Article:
Class 12 - Physics - Dual Nature Radiation Matter

Question1.

Find the

(a) maximum frequency, and

(b) minimum wavelength of X-rays produced by 30 kV electrons.

Answer:

Given:

Potential of the electrons, V = 30 kV = 3 × 104 V

Speed of light, c = 3 × 108 m/s

Energy of the electrons, E = 3 × 104 eV

Where, e = Charge on an electron = 1.6 × 10−19 C

• Maximum frequency produced by the X-rays = ν

The energy of the electrons is given by the relation:

E = hν

Where, h = Planck’s constant = 6.626 × 10−34 Js

Therefore v = (E/h)

= (3 × 104 x 1.6 × 10−19)/ (6.626 × 10−34)

=7.24 x 1018 Hz

Hence, the maximum frequency of X-rays produced is 7.24 x 1018 Hz

• The minimum wavelength produced by the X-rays is given as:

λ = (c/ν)

= (3 x 108)/ (7.24 x 1018)

=4.14 x 10-11 m

λ =0.0414 nm

Hence, the minimum wavelength of X-rays produced is 0.0414 nm.

Question2.

The work function of caesium metal is 2.14 eV. When light of frequency

6 ×1014Hz is incident on the metal surface, photoemission of electrons occurs. What is the

(a) maximum kinetic energy of the emitted electrons,

(b) Stopping potential, and

(c) maximum speed of the emitted photoelectrons?

Answer:

Given:

Work function of caesium metal, Φ0 = 2.14 eV

Frequency of light, ν = 6.0 x 1014 Hz

• The maximum kinetic energy is given by the photoelectric effect as:

K = (h ν - Φ0)

Where, h = Planck’s constant = 6.626 × 10−34 Js

Therefore, K = ((6.626 × 10−34 x 6 x 1014)/ (1.6 x 10-19)) – (2.14)

= (2.485 – 2.140)

=0.345 eV

Hence, the maximum kinetic energy of the emitted electrons is 0.345 eV.

• For stopping potential V0 , equation of kinetic energy changes as:

K = eV0

Therefore, V0 = (K/e)

= (0.345 x 1.6 x 10-19)/ (1.6 x 10-19)

=0.345 V.

Hence, the stopping potential of the material is 0.345V.

• Maximum speed of the emitted photoelectrons = v

Hence, the relation for kinetic energy can be written as:

K = (1/2) mv2

Where, m = Mass of an electron = 9.1 × 10−31 kg

v2 = (2K/m)

= (2 x 0.345 x 1.6 x 10-19)/ (9.1 x 10-31)

=0.1104 x 1012

Therefore, v = 3.323 x 105 ms-1

=332.3 kms-1

Hence, the maximum speed of the emitted photoelectrons is 332.3 km/s.

Question 3.

The photoelectric cut-off voltage in a certain experiment is 1.5 V.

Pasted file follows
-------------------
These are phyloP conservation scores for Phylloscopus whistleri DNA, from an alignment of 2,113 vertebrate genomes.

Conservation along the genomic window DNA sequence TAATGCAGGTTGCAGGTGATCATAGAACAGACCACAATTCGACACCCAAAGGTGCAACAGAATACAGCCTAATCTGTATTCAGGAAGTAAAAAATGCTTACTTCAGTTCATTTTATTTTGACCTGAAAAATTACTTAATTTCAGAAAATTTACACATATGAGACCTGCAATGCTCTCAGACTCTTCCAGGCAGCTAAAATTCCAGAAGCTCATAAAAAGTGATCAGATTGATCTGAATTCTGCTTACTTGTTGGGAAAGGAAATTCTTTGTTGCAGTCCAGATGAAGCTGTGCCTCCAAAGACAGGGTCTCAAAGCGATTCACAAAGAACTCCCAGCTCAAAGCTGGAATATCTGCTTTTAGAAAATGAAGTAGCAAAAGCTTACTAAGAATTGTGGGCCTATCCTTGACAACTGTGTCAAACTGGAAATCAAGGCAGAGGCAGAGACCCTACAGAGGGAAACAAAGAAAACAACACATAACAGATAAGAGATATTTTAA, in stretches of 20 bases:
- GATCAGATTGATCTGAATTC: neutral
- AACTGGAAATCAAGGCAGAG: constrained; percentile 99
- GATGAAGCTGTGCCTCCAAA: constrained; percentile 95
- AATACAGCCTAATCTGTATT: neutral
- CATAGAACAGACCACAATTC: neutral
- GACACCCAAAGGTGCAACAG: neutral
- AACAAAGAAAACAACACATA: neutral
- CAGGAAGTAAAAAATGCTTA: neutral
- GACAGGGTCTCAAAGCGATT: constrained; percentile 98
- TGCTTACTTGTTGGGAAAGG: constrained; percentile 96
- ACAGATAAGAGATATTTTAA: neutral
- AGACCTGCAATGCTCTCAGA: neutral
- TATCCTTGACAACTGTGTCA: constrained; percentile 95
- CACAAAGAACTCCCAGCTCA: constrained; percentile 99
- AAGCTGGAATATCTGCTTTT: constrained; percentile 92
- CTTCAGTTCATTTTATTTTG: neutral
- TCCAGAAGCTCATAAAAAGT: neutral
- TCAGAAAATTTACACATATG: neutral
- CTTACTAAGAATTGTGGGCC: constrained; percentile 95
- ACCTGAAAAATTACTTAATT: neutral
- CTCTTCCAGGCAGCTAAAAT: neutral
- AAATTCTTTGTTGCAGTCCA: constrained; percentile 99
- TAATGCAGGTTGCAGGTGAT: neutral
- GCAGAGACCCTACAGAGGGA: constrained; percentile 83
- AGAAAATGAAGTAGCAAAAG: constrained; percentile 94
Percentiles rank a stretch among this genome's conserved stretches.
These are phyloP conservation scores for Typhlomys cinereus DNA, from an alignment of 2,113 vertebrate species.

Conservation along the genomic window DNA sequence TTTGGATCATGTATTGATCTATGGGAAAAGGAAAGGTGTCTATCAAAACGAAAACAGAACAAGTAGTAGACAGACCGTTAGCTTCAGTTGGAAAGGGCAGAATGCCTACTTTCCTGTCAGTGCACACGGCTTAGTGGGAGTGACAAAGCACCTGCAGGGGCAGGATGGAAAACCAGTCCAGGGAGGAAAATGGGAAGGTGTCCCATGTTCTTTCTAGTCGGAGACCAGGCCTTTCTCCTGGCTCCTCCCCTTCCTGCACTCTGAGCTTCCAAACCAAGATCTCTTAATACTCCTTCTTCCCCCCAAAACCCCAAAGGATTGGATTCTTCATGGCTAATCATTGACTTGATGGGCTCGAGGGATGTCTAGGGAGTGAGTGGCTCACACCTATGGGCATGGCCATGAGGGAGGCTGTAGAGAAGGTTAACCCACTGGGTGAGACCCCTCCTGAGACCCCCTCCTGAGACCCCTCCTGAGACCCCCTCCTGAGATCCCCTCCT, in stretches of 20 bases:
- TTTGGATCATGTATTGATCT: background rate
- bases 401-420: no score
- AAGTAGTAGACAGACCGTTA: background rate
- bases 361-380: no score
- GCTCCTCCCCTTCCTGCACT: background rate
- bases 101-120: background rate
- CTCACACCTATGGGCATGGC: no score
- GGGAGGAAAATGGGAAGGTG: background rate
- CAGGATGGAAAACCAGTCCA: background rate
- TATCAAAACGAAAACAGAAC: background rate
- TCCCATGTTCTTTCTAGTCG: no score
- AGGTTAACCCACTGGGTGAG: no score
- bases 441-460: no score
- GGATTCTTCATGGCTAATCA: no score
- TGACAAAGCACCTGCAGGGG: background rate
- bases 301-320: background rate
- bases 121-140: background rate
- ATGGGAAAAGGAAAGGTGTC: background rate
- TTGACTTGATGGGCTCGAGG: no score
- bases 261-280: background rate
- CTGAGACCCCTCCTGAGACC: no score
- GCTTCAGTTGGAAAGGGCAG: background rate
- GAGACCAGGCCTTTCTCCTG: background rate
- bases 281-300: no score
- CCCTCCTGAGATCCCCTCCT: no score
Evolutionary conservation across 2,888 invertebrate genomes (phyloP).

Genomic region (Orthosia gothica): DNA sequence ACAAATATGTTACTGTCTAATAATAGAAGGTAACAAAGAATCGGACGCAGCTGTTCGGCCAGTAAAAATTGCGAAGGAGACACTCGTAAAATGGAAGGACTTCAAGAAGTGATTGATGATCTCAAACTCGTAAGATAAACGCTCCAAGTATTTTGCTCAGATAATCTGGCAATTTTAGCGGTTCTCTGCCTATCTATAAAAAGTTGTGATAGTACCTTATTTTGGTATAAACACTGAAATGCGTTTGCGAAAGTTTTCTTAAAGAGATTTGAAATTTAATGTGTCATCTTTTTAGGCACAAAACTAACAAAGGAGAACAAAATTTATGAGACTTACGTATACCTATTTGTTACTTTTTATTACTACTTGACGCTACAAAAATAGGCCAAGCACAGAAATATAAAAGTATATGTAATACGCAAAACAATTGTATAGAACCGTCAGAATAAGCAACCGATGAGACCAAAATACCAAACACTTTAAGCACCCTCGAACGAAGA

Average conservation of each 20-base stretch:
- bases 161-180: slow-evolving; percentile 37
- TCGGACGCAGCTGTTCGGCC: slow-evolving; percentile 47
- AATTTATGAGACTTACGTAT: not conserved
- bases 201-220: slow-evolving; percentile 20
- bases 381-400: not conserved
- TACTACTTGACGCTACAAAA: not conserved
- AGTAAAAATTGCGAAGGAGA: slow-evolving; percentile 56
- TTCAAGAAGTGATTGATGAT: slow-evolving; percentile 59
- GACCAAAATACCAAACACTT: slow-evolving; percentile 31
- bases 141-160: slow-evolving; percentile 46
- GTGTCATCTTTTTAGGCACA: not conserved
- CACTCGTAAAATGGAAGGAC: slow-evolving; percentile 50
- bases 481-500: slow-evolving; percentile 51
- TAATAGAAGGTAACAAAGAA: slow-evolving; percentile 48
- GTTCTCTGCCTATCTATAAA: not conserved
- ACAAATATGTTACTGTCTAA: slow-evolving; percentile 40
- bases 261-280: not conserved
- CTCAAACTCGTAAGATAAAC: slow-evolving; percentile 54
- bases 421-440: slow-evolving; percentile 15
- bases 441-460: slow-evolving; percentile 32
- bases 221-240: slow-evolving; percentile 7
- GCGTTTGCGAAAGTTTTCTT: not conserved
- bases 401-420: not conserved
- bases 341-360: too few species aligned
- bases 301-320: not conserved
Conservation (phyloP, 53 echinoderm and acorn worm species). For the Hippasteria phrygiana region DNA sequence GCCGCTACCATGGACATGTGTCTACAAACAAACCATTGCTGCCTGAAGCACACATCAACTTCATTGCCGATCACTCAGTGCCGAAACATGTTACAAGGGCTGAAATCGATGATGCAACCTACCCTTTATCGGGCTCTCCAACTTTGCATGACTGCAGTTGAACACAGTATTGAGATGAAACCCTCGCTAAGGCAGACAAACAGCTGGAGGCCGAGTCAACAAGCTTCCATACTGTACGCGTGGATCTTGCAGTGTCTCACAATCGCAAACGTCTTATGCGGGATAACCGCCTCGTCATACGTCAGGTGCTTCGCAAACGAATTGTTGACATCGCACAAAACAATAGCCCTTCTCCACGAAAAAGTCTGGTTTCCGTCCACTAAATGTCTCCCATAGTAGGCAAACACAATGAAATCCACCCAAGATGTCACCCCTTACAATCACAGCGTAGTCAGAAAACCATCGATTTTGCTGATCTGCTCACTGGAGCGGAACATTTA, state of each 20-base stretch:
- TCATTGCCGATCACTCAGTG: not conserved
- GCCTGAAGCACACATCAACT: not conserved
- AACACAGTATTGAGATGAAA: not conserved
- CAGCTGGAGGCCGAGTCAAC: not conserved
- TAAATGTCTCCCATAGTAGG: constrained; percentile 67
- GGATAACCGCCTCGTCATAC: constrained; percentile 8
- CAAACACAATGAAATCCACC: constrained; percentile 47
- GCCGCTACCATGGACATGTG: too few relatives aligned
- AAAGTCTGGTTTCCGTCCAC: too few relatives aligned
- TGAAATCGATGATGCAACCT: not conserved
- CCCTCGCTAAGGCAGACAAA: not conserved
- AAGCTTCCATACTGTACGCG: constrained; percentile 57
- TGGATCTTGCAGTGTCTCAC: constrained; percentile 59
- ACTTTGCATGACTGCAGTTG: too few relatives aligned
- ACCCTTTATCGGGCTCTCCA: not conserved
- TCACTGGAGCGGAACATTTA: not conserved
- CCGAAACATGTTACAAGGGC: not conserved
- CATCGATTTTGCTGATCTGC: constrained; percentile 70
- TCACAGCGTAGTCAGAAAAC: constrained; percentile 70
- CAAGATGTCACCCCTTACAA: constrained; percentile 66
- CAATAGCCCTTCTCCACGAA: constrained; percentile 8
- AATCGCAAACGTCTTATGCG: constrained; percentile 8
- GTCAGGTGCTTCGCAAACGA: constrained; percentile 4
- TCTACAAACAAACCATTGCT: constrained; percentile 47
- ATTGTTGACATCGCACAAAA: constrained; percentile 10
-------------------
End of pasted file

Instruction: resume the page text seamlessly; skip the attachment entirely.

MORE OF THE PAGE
What is the maximum kinetic energy of photoelectrons emitted?

Answer:

Given:

Photoelectric cut-off voltage, V0 = 1.5 V

The maximum kinetic energy of the emitted photoelectrons is given as:

Ke = e V0

Where, e = Charge on an electron = 1.6 × 10−19 C

Therefore, Ke = (1.6 x 10-19 x 1.5)

=2.4 x 10-19 J

Therefore, the maximum kinetic energy of the photoelectrons emitted in the given experiment is 2.4 × 10−19 J.

Question 4.

Monochromatic light of wavelength 632.8 nm is produced by a helium-neon laser. The power emitted is 9.42 mW.

(a) Find the energy and momentum of each photon in the light beam,

(b) How many photons per second, on the average, arrive at a target irradiated by this beam?

(Assume the beam to have uniform cross-section which is less than the target area), and

(c) How fast does a hydrogen atom have to travel in order to have the same momentum as that of the photon?

Answer:

Given:

Wavelength of the monochromatic light, λ = 632.8 nm = 632.8 × 10−9 m

Power emitted by the laser, P = 9.42 mW = 9.42 × 10−3 W

Planck’s constant, h = 6.626 × 10−34 Js

Speed of light, c = 3 × 108 m/s

Mass of a hydrogen atom, m = 1.66 × 10−27 kg

• The energy of each photon is given as:

E = (hc)/ (λ)

= (6.626 × 10−34 x 3 × 108)/ (632.8 × 10−9)

= (3.141 x 10-19) J

The momentum of each photon is given as:

p = (h/ λ)

= (6.626 × 10−34) / (632.8 × 10−9)

=1.047 x 10-27 kgms-1

• Number of photons arriving per second, at a target irradiated by the beam = n

P = (nE)

Therefore, n = (P/E)

= (9.42 × 10−3) / (3.141 x 10-19)

= 3 x 1016 photons s-1

• Momentum of the hydrogen atom is the same as the momentum of the photon, p = 1.047 x 10-27

Momentum is given as: p = mv

Where,

v = Speed of the hydrogen atom

Therefore, v = (p/m)

= (1.047 x 10-27)/ (1.66 × 10−27)

= 0.621ms-1

Question 5.

The energy flux of sunlight reaching the surface of the earth is 1.388 × 103 W/m2

How many photons (nearly) per square metre are incident on the Earth per second? Assume that the photons

in the sunlight have an average wavelength of 550 nm.

Answer:

Given:

Energy flux of sunlight reaching the surface of earth, Φ = 1.388 × 103 W/m2

Hence, power of sunlight per square metre, P = 1.388 × 103 W

Speed of light, c = 3 × 108 m/s

Planck’s constant, h = 6.626 × 10−34 Js

Average wavelength of photons present in sunlight, λ =550nm = 550 x 10-9m

Number of photons per square metre incident on earth per second = n

Hence, the equation for power can be written as:

P = nE

Therefore, n = (P/E)

= (P λ)/ (hc)

= (1.388 x 103 x 550 x 10-9)/ (6.626 × 10−34 x 3 x 108)

=3.84 x 1021 photons m-2s-1

Therefore, every second, 3.84 x 1021 photons are incident per square metre on earth.

Question 6.

In an experiment on photoelectric effect, the slope of the cut-off voltage versus frequency of incident light is found to be 4.12 × 10–15 V s.

Calculate the value of Planck’s constant.

Answer:

Given:

The slope of the cut-off voltage (V) versus frequency (ν) of an incident light is given as:

(V/ ν) =4.12 × 10–15

Where,

e = Charge on an electron = 1.6 × 10−19 C

h = Planck’s constant

Therefore, h = c (V/ ν)

= (1.6 x 10-19 x 4.12 x 10-15)

=6.592 x 10-34 Js

Therefore, the value of Planck’s constant is 6.592 x 10-34 Js.

Question 7.

A 100W sodium lamp radiates energy uniformly in all directions.

The lamp is located at the centre of a large sphere that absorbs all the sodium light which is incident on it.

The wavelength of the sodium light is 589 nm. (a) What is the energy per photon associated with the sodium light?

(b) At what rate are the photons delivered to the sphere?

Answer:

Given:

Power of the sodium lamp, P = 100 W

Wavelength of the emitted sodium light, λ = 589 nm = 589 × 10−9 m

Planck’s constant, h = 6.626 × 10−34 Js

Speed of light, c = 3 × 108 m/s

• The energy per photon associated with the sodium light is given as: